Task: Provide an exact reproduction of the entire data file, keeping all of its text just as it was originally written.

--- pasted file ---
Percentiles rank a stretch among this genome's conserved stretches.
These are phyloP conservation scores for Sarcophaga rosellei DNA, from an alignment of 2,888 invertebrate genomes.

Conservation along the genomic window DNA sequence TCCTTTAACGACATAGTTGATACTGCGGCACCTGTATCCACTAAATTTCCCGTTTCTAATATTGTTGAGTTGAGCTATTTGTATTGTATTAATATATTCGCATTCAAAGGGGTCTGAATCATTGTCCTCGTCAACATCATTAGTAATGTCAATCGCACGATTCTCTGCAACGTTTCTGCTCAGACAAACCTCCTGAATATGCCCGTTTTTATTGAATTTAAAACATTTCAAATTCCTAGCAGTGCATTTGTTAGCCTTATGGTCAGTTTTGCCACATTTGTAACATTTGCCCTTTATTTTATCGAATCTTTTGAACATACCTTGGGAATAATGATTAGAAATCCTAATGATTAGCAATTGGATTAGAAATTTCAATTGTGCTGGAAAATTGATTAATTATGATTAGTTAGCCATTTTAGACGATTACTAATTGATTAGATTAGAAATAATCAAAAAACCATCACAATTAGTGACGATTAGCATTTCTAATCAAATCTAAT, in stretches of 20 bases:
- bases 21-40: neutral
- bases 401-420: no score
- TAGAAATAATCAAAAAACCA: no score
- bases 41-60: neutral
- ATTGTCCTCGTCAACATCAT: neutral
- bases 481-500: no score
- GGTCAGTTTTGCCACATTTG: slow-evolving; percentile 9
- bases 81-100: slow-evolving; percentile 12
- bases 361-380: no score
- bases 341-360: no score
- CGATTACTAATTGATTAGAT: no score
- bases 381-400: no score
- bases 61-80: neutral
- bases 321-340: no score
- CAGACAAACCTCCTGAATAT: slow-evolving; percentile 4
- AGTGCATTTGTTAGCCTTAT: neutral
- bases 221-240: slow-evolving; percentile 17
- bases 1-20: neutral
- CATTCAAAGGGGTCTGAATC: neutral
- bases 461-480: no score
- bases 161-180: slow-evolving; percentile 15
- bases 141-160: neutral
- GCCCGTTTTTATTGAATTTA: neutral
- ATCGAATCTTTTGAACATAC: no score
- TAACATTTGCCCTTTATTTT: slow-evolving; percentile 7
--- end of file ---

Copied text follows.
Percentiles rank a stretch among this genome's conserved stretches.
These are phyloP conservation scores for Sarcophaga rosellei DNA, from an alignment of 2,888 invertebrate genomes.

Conservation along the genomic window DNA sequence TCCTTTAACGACATAGTTGATACTGCGGCACCTGTATCCACTAAATTTCCCGTTTCTAATATTGTTGAGTTGAGCTATTTGTATTGTATTAATATATTCGCATTCAAAGGGGTCTGAATCATTGTCCTCGTCAACATCATTAGTAATGTCAATCGCACGATTCTCTGCAACGTTTCTGCTCAGACAAACCTCCTGAATATGCCCGTTTTTATTGAATTTAAAACATTTCAAATTCCTAGCAGTGCATTTGTTAGCCTTATGGTCAGTTTTGCCACATTTGTAACATTTGCCCTTTATTTTATCGAATCTTTTGAACATACCTTGGGAATAATGATTAGAAATCCTAATGATTAGCAATTGGATTAGAAATTTCAATTGTGCTGGAAAATTGATTAATTATGATTAGTTAGCCATTTTAGACGATTACTAATTGATTAGATTAGAAATAATCAAAAAACCATCACAATTAGTGACGATTAGCATTTCTAATCAAATCTAAT, in stretches of 20 bases:
- bases 21-40: neutral
- bases 401-420: no score
- TAGAAATAATCAAAAAACCA: no score
- bases 41-60: neutral
- ATTGTCCTCGTCAACATCAT: neutral
- bases 481-500: no score
- GGTCAGTTTTGCCACATTTG: slow-evolving; percentile 9
- bases 81-100: slow-evolving; percentile 12
- bases 361-380: no score
- bases 341-360: no score
- CGATTACTAATTGATTAGAT: no score
- bases 381-400: no score
- bases 61-80: neutral
- bases 321-340: no score
- CAGACAAACCTCCTGAATAT: slow-evolving; percentile 4
- AGTGCATTTGTTAGCCTTAT: neutral
- bases 221-240: slow-evolving; percentile 17
- bases 1-20: neutral
- CATTCAAAGGGGTCTGAATC: neutral
- bases 461-480: no score
- bases 161-180: slow-evolving; percentile 15
- bases 141-160: neutral
- GCCCGTTTTTATTGAATTTA: neutral
- ATCGAATCTTTTGAACATAC: no score
- TAACATTTGCCCTTTATTTT: slow-evolving; percentile 7